Feinstein Loses California Democratic Party’s Endorsement

David Weigel, Washington Post, February 25, 2018

California Democrats rebuked Sen. Dianne Feinstein at their annual convention this weekend, denying her the party’s endorsement in this year’s Senate race and giving a majority of votes to her liberal primary challenger, state Senate leader Kevin de León.

Feinstein will now face de León in a June primary that could define what the Democratic Party stands for in the age of President Trump. The challenger is running on universal Medicare, free college tuition and other issues that have captivated the party’s base. While Democrats in more conservative states have avoided primary challenges, activists see the California race as one of several where they can purify the party without risking a Republican win in November.

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Just 37 percent of delegates to the statewide convention, held this year in San Diego, backed Feinstein in her bid for a fifth full term. More than 54 percent backed de León, who entered the race in October and has run to Feinstein’s left on health care, taxes and immigration.

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Candidates needed 60 percent of the vote to win the party’s endorsement, making Feinstein the first incumbent senator in decades who will run in the primary without official party backing. The size of the upset surprised some Democrats, as convention rules favor elected officials and their chosen delegates, and most of the party establishment had backed Feinstein. But starting last year, supporters of Sen. Bernie Sanders (I-Vt.) had organized to take over local parties, growing their strength at the state convention.

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But until Sunday morning, de León had little evidence that his challenge to Feinstein could succeed. The senator entered the year with more than $9.8 million in campaign funds on hand; de León had just $359,261. A February poll from the Public Policy Institute of California found her leading de León by 29 points, with 33 percent of likely voters undecided.

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De León’s strong showing at the convention changed the narrative, demonstrating the trouble that Feinstein — who turns 85 this summer — will face in persuading a changing party to get behind her.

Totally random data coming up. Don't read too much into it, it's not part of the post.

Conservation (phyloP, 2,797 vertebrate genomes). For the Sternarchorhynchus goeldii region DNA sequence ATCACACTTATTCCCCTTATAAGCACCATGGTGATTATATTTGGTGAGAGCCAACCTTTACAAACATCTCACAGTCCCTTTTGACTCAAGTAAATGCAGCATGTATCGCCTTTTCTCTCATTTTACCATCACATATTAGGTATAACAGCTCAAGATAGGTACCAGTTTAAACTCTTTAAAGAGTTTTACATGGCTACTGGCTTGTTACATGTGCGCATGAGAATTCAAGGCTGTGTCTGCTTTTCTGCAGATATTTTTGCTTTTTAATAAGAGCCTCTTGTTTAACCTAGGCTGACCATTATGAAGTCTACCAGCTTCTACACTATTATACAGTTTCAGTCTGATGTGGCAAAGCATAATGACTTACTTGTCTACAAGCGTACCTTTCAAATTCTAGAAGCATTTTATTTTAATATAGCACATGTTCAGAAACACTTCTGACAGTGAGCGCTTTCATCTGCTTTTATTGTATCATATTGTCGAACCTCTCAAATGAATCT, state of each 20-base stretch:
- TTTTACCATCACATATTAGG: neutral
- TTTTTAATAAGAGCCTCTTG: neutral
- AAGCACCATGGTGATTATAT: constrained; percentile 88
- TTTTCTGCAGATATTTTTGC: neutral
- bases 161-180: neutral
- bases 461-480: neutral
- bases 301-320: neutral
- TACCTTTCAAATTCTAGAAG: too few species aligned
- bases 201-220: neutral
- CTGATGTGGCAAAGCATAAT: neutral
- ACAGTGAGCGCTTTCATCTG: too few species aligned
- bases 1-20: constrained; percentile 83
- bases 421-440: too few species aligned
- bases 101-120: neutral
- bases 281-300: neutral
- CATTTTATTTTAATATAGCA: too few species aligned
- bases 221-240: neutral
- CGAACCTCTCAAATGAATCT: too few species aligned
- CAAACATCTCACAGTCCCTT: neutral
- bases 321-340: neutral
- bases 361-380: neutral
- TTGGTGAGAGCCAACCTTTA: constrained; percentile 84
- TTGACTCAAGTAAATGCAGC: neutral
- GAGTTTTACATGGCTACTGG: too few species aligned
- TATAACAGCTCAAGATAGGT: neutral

The state senator has won the backing of more left-leaning unions, such as the Service Employees International Union and the California Nurses Association, and has attacked Feinstein for conservative votes she cast after arriving in the Senate in 1993. She is one of just five Democrats still in the Senate who voted for the Iraq War, and the only one who backed George W. Bush’s 2001 tax cut. De León, who backed an effort to create “single-payer” universal health care in California, has also knocked Feinstein for opposing a Medicare-for-All bill introduced last year by Sanders.

“Kevin carried our single-payer bill, and that has become a litmus test across the country, whether people like it or not,” said RoseAnn DeMoro, the executive director of the state nurses association. “Dianne Feinstein represents the most progressive city in America, and she doesn’t support single-payer — that says everything. The establishment politics of Washington, D.C., are embodied by Dianne Feinstein.”

Democrats, who took advantage of several Republican incumbent-versus-insurgent races over the past decade, now face several family squabbles of their own. In the Chicago suburbs, Rep. Daniel Lipinski (D-Ill.) is being challenged over his opposition to abortion rights. In Maryland, Sen. Benjamin L. Cardin (D-Md.) is being challenged by Chelsea Manning, a former Army private who was imprisoned after sending confidential government documents to WikiLeaks.

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Even a bitter showdown between Feinstein and de León in June may end up helping California Democrats, thanks to state election laws. The party’s top-two primary system sends the candidates who win the most votes in the summer to the November general election regardless of their party affiliation. No serious Republican challenger has emerged to take advantage of the Democratic split; Gary Coson, the one Republican contender who has filed a campaign finance report, had just $130 on hand at the start of the year.

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